We’ll deal with one more lie before closing – this business of cultural subversion as a methodology of forcing social change. In Marx’s view, cultural institutions are essentially reducible to external manifestations of the arrangement of a society’s productive forces, or of relations to the means of production. The question here is not whether this “materialist” stance of Marx is as valid or as universally applicable as he argued, but only that, methodologically speaking, the idea of trying to change the social order through attacking its cultural “superstructure” would, to Marx, be the equivalent of shadow-boxing. Marx would certainly argue that no matter what you do to culture, if the underlying economic structure of a society is not altered, these same cultural manifestations will simply re-emerge, because they are not in any way causa sui, but rather outward manifestations of economic structure. To put it simply, it would be an exercise in futility, a tilting at windmills. So the very real efforts to transmogrify Western culture today, the so-called “woke” movement and the like, cannot conceivably be termed “cultural Marxism” because the term itself is an oxymoron! It is true enough that Antonio Gramsci and the Frankfurt School spawned much of the intellectual (using this term generously) framework for this approach, and that they claimed to have had socialist sympathies, but did they in any way follow Marx’s line of thinking in these matters? No, they reversed the line of march from revamping economic structure (ownership of the means of production) to attempting to transform what Marx claimed were essentially only static reflections of that structure, leaving its economic foundations intact.
We would have enough energy to power the world for centuries if we could harness the motion of Marx’s and Malthus’ corpses turning over in their graves with every falsehood attributed to them, and every false aspersion cast against them, in direct contradiction to what they actually believed and wrote. But instead, let’s clean up our intellectual acts by resurrecting the actual work and thinking of these 19th century giants on whose shoulders we will have to stand to establish a Christian political economy. Marx demonstrated for all time that capitalism (which, to repeat, must not in any way be confounded with “free enterprise” or the “free market”) is the cause of the social problem, it therefore cannot serve as the solution. If my friends in the Christian conservative movement do not come to terms with this, the Great Spiritual Awakening they champion will find no durable, sustainable, morally acceptable expression, at least, not for them. Malthus, for his part, is the pioneer of demographic regulation. Though the problem of keeping population within limits that will not tempt Nature to show a restraining hand cannot be solved within a capitalist (or any other socially inequitable) paradigm, we must be willing to face the hard fact that this is a moral question to which humanity must find a humane, sustainable solution, hopefully sooner rather than later. A truly Christian political economy will take both of these human social problems very seriously and put its best minds to work on morally resolving them. Those who continue to so unfairly demonize Marx and Malthus are playing a variation of the “blame the victim” game, a form of denial unworthy of any follower of Jesus of Nazareth, who promises that it is the truth that shall set us free.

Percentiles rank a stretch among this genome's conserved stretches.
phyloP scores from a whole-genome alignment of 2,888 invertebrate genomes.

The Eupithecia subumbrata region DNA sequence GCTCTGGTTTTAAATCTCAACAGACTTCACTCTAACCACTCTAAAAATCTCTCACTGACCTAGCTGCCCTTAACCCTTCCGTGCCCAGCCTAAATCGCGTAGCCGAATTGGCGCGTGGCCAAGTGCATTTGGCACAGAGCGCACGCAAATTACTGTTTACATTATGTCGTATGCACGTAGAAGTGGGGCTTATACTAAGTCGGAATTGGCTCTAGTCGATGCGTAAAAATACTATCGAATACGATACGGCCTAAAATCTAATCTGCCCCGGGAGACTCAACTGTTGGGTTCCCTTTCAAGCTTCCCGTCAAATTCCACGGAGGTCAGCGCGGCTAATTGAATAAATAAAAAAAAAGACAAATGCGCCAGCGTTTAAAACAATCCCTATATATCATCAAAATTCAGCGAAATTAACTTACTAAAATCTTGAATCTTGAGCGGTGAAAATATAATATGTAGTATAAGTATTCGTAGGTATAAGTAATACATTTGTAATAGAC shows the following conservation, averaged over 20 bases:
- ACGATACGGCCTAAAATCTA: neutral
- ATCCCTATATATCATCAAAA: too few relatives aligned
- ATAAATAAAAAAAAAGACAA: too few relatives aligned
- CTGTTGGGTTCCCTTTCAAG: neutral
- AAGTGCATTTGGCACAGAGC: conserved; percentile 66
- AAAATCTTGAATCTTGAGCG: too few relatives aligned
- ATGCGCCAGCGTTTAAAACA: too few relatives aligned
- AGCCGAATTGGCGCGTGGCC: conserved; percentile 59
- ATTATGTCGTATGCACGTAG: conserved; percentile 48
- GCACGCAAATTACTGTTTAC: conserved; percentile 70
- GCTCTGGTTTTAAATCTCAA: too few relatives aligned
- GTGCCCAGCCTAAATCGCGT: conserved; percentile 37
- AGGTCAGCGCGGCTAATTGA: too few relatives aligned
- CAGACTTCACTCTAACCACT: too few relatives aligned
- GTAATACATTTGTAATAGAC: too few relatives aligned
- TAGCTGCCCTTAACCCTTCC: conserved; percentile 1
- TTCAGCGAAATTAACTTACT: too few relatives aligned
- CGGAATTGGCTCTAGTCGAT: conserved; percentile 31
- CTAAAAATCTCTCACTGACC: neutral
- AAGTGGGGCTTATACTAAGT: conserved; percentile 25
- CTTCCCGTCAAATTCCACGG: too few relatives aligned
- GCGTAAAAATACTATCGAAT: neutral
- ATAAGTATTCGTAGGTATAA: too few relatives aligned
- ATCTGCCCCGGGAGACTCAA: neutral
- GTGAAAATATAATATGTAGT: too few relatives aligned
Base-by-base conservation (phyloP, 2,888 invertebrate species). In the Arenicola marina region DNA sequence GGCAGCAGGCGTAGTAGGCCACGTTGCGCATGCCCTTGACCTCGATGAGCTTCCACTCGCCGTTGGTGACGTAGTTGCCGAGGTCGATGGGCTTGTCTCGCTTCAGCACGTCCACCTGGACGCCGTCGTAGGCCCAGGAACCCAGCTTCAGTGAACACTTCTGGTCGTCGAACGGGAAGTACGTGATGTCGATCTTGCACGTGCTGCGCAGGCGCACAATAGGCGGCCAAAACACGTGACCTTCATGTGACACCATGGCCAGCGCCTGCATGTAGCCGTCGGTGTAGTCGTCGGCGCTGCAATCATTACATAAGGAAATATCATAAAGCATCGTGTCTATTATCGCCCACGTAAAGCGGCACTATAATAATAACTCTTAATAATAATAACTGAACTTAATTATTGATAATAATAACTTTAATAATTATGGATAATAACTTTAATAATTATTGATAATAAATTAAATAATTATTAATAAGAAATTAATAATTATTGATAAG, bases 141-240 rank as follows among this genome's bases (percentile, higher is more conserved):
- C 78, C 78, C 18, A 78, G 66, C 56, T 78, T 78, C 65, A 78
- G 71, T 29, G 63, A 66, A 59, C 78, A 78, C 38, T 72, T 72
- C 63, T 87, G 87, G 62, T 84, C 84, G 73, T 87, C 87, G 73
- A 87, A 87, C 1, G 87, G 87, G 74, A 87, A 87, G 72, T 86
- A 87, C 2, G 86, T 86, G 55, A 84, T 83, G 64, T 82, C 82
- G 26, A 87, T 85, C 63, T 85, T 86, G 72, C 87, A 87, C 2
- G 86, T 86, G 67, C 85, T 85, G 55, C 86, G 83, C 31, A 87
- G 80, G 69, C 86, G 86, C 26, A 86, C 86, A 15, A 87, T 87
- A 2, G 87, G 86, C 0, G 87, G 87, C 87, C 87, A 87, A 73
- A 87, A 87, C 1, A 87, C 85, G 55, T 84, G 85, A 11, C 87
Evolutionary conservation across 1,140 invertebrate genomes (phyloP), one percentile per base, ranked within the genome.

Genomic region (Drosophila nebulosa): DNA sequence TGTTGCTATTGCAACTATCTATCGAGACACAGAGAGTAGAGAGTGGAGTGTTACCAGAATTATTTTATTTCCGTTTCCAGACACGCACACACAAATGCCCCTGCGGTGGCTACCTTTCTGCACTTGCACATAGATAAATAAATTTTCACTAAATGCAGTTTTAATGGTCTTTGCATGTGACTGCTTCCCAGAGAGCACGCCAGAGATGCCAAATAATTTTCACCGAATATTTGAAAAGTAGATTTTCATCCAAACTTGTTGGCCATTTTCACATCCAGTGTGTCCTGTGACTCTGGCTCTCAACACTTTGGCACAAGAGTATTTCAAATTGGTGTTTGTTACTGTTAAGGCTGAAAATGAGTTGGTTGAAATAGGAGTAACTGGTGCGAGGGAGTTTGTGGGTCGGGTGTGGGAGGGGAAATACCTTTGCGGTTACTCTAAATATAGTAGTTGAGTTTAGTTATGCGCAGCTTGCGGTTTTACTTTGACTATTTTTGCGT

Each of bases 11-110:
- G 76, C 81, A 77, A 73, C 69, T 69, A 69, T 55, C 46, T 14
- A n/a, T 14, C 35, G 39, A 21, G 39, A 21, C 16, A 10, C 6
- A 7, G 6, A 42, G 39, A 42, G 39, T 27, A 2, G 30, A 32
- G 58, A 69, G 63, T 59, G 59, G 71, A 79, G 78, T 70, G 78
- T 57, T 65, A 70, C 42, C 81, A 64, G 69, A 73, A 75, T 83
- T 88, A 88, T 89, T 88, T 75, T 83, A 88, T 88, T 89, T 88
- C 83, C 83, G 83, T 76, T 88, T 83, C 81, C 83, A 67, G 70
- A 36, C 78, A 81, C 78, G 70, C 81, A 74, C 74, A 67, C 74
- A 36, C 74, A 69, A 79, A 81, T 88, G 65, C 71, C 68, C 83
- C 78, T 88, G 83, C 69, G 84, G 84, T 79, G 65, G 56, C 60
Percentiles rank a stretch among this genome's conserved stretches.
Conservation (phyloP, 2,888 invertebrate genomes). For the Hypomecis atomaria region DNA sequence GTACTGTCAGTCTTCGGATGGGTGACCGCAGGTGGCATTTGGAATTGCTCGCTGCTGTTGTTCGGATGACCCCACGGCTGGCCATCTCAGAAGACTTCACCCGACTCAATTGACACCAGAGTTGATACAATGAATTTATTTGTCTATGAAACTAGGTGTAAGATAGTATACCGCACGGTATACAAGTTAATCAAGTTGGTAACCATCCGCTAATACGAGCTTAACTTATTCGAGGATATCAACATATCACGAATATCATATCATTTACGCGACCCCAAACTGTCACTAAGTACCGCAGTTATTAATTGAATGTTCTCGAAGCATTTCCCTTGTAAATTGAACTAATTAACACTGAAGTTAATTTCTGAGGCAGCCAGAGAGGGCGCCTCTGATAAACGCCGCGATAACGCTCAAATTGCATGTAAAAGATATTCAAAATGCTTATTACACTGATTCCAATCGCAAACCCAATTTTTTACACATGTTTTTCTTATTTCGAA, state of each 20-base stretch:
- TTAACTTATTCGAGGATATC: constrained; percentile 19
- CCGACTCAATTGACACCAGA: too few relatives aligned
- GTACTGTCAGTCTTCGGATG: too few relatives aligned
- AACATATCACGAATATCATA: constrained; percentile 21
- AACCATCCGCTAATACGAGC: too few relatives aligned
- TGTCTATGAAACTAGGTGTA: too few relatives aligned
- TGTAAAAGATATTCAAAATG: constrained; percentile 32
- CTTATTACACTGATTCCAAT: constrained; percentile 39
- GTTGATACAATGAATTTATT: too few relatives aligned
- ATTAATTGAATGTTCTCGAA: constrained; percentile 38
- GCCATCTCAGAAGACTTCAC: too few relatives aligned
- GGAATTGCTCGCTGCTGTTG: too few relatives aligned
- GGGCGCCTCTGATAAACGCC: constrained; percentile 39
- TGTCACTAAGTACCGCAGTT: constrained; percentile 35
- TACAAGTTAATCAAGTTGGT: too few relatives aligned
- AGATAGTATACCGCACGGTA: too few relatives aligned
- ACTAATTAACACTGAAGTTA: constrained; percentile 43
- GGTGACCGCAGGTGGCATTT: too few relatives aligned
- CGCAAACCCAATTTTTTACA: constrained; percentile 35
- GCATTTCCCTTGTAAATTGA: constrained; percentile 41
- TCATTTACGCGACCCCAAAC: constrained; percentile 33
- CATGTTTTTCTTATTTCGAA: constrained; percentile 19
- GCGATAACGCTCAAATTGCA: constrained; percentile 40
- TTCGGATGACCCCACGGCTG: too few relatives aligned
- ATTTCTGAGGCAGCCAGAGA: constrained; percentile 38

1The term “relative” is an important qualifier. Though there was considerable destitution amongst proletarians in Marx’s time, Marx takes pains to distinguish relative from absolute impoverishment. The proletariat of a given country, if organized both syndically and politically, can garner sufficient concessions from the capitalist class, temporarily at least, to lift itself out of absolute poverty, but in fine, its relative share of social wealth will continue to decrease relative to that of the capitalist class, notwithstanding.
2Wags might say, “Well, it’s only fair. After all, didn’t Marx admit that he ‘turned Hegel on his head’ in order to convert Hegel’s idealist dialectic into his own “materialist dialectic?” Well, Hegel is another figure of the past who has been demonized in the modern age, and in much the same way that Marx has been, but that’s a topic for another day. The point here is that our aim here is not poetic justice, but intellectual integrity. There is no worse intellectual sin than holding a writer responsible for the opposite of what he actually says!